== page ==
Don is torn between his own needs and those of his wife: "We're at different junctures right now.She worked part-time in nursing when our children were young. Over the years she has discovered a passion for business and recently started her own medical registry. The problem for me is, now that she's so immersed in her work, I want to cut back and spend more time together. I'm not sure how we can find a balance."

If there is mutual trust in your relationship, both of you can enjoy the freedom of exploring new options and goals. With her husband’s support, Rhonda, for the first time in 22 years, has achieved space within the marriage. "I have arrived at this crossroad with more confidence and trust in my personal choices. I just hope that my being stronger will not weaken our marriage.”

Think about where your marriage weighs in on the scale of transitions. Over the next couple of days we'll be looking at the various mid-life changes that can destabilize or re-energize a relationship.

Labels: , , , , , ,

Friday, March 07, 2008

"Community" has always been a concept that women embrace for caregiving, as Shelley Taylor discusses in her book, "The Tending Instinct." Through the ages, from prehistoric times until now, communities in which women "tend and befriend" each other have allowed them to survive and even thrive.

Now the presence of community is contributing to the new movement of "aging in place," seniors remaining in their own homes rather than moving elsewhere. Studies indicate that over 90% of the elderly prefer this option and that it provides a better quality of life for them. This alternative is generally less expensive but depends on the input of a group of people to make it possible.

Pilot projects in several cities have been set up to coordinate services for groups of the aging population - labeled naturally occurring retirement communities - so that they can remain in their homes. These programs are having positive results, offering independence and safety through the connection to community. New social interactions have led to greater efficiencies as neighbor helps neighbor in need. This growing trend attests to the power of women working together to accomplish more than they could alone.

As a Sandwiched Boomer, how would you feel about your parents' participation in the "aging in place" phenomenon? Are there resources such as these in your areas? Would it reduce your stress to draw upon the community to assist with the care of your parents?

Labels: , , , , , , , ,

Wednesday, March 05, 2008

First, Bill Clinton was dubbed the "comeback kid" - now it looks like Hillary has earned that title. Just days ago, it was predicted that she might pull out of the primaries unless she had dramatic victories over Obama in Ohio and Texas. Now, with her wins there, she is back in the race, full steam ahead. The Pennsylvania primary, set for April 22, will be the next big contest between them, with Wyoming and Mississippi scheduled for next week.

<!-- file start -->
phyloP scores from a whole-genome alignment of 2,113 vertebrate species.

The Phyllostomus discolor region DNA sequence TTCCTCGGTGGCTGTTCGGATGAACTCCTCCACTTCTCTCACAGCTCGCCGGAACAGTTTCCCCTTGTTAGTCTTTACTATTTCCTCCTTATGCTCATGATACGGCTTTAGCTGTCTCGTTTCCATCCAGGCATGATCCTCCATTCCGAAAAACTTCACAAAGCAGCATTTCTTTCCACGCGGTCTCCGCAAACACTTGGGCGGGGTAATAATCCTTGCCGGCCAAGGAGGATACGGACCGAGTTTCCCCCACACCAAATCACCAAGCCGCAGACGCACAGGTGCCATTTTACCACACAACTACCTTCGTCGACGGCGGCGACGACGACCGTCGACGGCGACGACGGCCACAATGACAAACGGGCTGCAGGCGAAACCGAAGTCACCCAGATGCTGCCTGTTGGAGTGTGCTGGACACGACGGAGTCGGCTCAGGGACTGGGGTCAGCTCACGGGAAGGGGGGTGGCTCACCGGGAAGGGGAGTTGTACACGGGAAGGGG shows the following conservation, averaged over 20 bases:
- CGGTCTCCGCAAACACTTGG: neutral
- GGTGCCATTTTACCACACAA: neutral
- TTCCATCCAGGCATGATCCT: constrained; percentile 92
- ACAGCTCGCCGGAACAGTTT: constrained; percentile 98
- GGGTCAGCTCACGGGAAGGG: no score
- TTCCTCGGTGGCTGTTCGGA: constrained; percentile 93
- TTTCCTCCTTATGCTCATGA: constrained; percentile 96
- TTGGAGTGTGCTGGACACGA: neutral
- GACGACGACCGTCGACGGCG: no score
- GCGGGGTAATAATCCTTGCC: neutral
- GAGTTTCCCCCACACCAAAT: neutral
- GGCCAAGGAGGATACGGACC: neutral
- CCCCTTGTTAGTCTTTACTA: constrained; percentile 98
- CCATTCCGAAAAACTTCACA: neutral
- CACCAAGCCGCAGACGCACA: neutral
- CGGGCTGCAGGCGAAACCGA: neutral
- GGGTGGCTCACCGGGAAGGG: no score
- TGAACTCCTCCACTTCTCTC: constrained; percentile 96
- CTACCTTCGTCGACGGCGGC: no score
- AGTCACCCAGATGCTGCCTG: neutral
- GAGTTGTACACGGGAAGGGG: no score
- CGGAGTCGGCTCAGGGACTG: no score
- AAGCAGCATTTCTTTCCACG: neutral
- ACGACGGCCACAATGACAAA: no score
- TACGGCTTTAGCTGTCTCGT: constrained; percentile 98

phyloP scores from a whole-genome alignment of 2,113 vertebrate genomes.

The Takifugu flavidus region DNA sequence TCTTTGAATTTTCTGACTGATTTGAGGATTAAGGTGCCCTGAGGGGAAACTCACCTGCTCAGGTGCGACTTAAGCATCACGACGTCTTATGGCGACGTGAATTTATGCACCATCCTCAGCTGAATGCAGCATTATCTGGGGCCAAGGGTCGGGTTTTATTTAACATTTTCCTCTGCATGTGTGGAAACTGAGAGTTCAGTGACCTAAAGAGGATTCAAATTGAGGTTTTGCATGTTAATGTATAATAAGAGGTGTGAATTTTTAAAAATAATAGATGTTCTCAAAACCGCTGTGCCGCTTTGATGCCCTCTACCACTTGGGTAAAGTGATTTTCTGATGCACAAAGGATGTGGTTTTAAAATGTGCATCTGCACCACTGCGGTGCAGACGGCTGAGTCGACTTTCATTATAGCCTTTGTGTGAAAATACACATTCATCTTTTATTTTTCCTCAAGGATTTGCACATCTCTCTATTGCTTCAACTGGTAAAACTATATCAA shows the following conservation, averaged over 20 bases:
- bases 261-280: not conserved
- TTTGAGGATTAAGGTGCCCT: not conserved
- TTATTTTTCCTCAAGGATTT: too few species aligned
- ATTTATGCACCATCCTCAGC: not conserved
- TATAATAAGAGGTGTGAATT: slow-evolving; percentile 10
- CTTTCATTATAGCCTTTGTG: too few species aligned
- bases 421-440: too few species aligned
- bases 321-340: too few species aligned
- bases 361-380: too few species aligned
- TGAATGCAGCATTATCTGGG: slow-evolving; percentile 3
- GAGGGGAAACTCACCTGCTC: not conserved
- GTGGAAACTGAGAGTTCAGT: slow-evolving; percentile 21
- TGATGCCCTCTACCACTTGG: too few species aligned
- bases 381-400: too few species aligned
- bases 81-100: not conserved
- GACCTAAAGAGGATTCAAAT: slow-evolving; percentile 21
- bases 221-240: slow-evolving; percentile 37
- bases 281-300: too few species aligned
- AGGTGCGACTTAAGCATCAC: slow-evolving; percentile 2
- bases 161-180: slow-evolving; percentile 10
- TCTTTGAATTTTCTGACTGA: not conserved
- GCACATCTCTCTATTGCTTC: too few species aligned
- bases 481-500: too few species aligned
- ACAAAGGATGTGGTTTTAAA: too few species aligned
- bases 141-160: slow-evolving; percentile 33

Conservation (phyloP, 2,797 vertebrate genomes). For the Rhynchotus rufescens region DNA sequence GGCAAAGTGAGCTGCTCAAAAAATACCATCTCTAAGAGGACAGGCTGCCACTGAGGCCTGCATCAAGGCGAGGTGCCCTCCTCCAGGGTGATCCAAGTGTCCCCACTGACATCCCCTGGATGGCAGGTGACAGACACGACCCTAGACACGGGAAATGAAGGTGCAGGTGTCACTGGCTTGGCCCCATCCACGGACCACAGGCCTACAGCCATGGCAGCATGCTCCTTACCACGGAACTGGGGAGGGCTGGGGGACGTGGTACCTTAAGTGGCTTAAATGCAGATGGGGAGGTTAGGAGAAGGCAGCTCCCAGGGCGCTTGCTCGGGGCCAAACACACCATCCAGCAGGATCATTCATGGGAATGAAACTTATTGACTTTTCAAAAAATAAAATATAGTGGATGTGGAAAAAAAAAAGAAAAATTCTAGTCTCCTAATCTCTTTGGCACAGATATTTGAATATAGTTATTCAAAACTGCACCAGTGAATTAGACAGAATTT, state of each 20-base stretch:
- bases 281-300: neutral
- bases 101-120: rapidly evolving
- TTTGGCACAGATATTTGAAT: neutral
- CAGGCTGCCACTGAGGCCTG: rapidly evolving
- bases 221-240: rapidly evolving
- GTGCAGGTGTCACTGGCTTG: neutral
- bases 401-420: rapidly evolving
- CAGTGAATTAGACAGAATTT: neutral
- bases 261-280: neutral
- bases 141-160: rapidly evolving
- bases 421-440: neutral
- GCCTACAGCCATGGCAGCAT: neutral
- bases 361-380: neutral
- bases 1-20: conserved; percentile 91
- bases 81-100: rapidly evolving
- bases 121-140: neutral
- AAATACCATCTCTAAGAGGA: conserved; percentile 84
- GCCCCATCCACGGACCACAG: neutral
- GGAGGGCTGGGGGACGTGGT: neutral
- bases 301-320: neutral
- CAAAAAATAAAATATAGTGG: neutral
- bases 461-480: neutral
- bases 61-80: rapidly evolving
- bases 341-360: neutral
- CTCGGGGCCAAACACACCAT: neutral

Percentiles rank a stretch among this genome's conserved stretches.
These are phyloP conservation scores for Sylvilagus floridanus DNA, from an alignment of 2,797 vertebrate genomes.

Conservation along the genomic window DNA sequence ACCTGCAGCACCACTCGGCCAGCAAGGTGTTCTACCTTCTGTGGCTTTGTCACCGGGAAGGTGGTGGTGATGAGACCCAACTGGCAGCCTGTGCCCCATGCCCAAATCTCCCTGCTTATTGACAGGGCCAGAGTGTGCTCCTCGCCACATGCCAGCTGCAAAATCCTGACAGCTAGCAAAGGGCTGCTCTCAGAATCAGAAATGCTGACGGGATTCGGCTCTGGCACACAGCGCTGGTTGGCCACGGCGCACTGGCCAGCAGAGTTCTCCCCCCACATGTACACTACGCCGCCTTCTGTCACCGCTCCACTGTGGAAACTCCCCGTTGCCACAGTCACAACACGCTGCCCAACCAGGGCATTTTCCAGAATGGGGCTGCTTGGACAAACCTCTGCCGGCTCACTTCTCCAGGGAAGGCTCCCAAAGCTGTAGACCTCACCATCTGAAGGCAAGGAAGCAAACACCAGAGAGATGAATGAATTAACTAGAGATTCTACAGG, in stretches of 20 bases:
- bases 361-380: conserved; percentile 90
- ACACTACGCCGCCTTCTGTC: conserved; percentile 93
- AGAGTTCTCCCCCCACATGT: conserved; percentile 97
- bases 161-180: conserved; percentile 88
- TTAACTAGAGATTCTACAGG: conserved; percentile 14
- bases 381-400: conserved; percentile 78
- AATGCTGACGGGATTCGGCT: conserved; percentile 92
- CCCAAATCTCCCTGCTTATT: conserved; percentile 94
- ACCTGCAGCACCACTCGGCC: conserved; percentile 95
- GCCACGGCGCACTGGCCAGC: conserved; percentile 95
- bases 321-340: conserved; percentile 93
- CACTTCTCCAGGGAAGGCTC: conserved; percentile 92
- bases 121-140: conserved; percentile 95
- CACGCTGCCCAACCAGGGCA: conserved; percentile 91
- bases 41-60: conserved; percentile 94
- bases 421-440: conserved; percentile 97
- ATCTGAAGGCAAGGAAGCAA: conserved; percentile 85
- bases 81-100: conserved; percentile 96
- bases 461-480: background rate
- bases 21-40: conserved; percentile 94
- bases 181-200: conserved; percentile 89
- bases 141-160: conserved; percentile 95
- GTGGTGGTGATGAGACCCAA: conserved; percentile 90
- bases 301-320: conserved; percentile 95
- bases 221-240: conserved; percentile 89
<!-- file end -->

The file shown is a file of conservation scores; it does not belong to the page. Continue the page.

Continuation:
John McCain had also referred to himself, earlier this primary season, as making a "comeback," though certainly he is not a kid. That title has become a reality now that he has cinched the nomination for President through the Republican Party.

As Sandwiched Boomers, many of us probably feel that we too are hanging on for dear life, not sure how our struggles will turn out. What lessons can we take from these tenacious, if exhausted, candidates? When we feel like giving up, how do we have the strength to continue and prevail?

Just like the candidates, we need to believe in ourselves and in the importance of our efforts - the decision not to throw in the towel depends on it. In order to make our own comeback, we must learn to take better care of ourselves. We have to rely on the support of those who believe in us and draw upon the resources available to us. We can make our Plan B's, knowing full well that our original plans, made with the best of intentions, may not come to be. As we move forward, meeting objectives on the path toward our goals, we too can score a victory in our campaign as Sandwiched Boomers caring for the changing needs of our families.

Labels: , , , , , , , , ,

Tuesday, March 04, 2008

We had such an interesting email from Dina that we wanted to share it with you. She was commenting on the the virtual book tour we hosted for Carol Tavris. In reaction to Carol's thoughts about resolving conflicts with your partner, Dina said, "Right you are that finding common ground, or a 'shared story', can be the beginning to resolution. Most reasonable people would agree with that. The problem is finding a strategy for how to reach commonality. That's where most couples, even the most well-intentioned ones, get stuck. They don't know how to say what matters most without being hurtful. Or, how to problem-solve in a way that respects both people. None of that is in the marriage instructions manual."